the system status. Next, the destination IP screen lets you configure both
network-side and trace route thresholds for the throughput, latency, jitter,
packet loss, voice index, and MOS (mean opinion score) of each targeted PoP.
This is one of the product's most intuitive, valuable features. Then, the
current agent task simply indicates the destination IP address, beginning
date and time, interval(s), packet size, packets per sample (per testing
frame), and timeout setting.
But as we said, the next few options require more patience to master.
"Scheduled tasks" is the most complex option. Using this feature,
you can preconfigure network-side or trace route QoS testing to run at any
time. For example, for longer tests, you can configure the schedule to run
during a weekend, as we did (see the Operational Testing section below).
Testing results (both real-time and scheduled) are managed using the
historical data analysis and reporting menu . Reports can be generated by
time intervals, Top-N, and among multiple destinations. You can also control
which kinds of records are purged first when the database becomes full. The
real-time trace route menu does what its name implies, with the option of
viewing routes across multiple network hops. There is the real-time QoS
menu, which uses colorful line graphs to illustrate the real-time
information as compared to the settings of the Destination IP menu (maximum
throughput, latency, jitter, packet loss, voice index, and MOS). There's
also a quick menu in this interface for setting the destination IP address,
packet size, packets per sample, timeout, and refresh interval, plus a
We used the schedule feature to conduct a 24-hour QoS check on our three-PC
WAN. To save resources in the laboratory, we had the SQL server, the QoS
manager, and a copy of the QoS agent all on one computer. By connecting this
computer across the dual-NIC'd machine to the third computer (second agent),
we simulated how a real-world QoS setup might work. We used Shunra's The
Cloud to customize degraded network conditions. Combined with the threshold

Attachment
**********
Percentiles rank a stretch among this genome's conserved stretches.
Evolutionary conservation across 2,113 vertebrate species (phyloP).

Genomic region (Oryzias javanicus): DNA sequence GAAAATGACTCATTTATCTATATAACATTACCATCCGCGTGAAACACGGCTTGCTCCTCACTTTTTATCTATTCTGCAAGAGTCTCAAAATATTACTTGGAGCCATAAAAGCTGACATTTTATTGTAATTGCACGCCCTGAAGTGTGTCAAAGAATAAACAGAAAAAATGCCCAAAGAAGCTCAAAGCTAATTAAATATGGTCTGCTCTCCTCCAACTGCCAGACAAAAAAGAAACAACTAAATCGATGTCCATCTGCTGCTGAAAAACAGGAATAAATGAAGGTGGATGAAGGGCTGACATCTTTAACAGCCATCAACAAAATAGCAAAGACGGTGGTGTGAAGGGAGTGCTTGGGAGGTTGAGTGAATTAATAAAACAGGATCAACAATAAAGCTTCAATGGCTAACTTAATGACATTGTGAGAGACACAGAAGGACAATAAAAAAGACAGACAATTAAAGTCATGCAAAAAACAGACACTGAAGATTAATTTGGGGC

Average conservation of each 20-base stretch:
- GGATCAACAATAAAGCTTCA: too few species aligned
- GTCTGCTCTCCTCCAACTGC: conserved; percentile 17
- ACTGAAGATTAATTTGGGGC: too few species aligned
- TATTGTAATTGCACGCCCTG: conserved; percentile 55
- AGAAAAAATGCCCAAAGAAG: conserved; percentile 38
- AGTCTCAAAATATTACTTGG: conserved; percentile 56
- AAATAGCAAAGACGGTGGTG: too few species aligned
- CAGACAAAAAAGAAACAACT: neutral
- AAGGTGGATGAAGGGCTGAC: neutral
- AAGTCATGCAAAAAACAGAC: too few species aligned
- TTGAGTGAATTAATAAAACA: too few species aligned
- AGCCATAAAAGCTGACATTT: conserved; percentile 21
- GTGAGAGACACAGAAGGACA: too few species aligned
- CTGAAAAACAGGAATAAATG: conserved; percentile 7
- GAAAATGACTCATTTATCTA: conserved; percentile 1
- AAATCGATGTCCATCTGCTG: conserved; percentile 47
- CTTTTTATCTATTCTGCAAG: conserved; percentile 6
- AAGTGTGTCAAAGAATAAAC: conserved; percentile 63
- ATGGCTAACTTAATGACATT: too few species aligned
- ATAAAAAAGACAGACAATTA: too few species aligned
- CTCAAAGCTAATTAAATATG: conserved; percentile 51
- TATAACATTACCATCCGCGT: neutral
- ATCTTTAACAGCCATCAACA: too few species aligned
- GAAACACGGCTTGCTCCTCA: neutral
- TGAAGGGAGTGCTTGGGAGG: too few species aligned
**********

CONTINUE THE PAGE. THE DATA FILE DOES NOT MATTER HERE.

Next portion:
settings of the NeTrueQoS, the kinds of testing scenarios we could create
were limited only by our imaginations.
With such an advanced testing tool, it's important that the end user
understands how to read the results. Some of the concepts are easier than
others. Consider these IP telephony truths:
- Increased bandwidth will always improve performance.
- Other applications sharing the network will hurt performance.
- Audio quality (MOS) is correctable with echo cancellation, jitter
buffers, and redundant packeting; but improving latency by using higher
compression rates has the opposite consequence.
- Good QoS monitoring is needed throughout the network, to ensure that
time-critical voice and video packets are prioritized ahead of data and
Considering its power, we found that this product is relatively easy to
learn and to use, especially compared to its competition. Other solutions
are available for bit- and memory-level analysis, and for protocol analysis
of H.323, MGCP, SIP, etc. But for a Windows product that operates parallel
to (rather than with) your network traffic, this product impressed us.
ROOM FOR IMPROVEMENT
Of the alternative products mentioned in the preceding paragraph, we feel
that H.323 testing is the next natural step. It would be extremely useful if
the main GUI had a resizable window. Also, this product is designed
exclusively for WANs and wider environments, but considering that many
enterprises implement Internet telephony applications on local networks
today, we would like to see a LAN version. Finally, conspicuous online help
is another issue: In Microsoft Office, the animated assistants are so
conspicuous that they are annoying. This product goes to the opposite
extreme: The "online help" is conspicuous because there isn't any.
This is unacceptable in all but the simplest products.
The NeTrue engineers created a product that is extremely usable despite some
serious flaws, but we're not sure if this should impress us. Regardless, the
product is powerful, reasonably priced, and simple to maintain. In
conjunction with products like Hammer Technologies' Hammer.323 and some of
the lower-level network testing devices, we feel that the NeTrueQOS 2.0 is a
good value and will serve you well. We think very highly of this product, we
will go on the record as recommending it, and we might even use it in our
laboratory for testing other products. However, until some of its issues are
addressed, we are reserving our Editors' Choice award for a future version.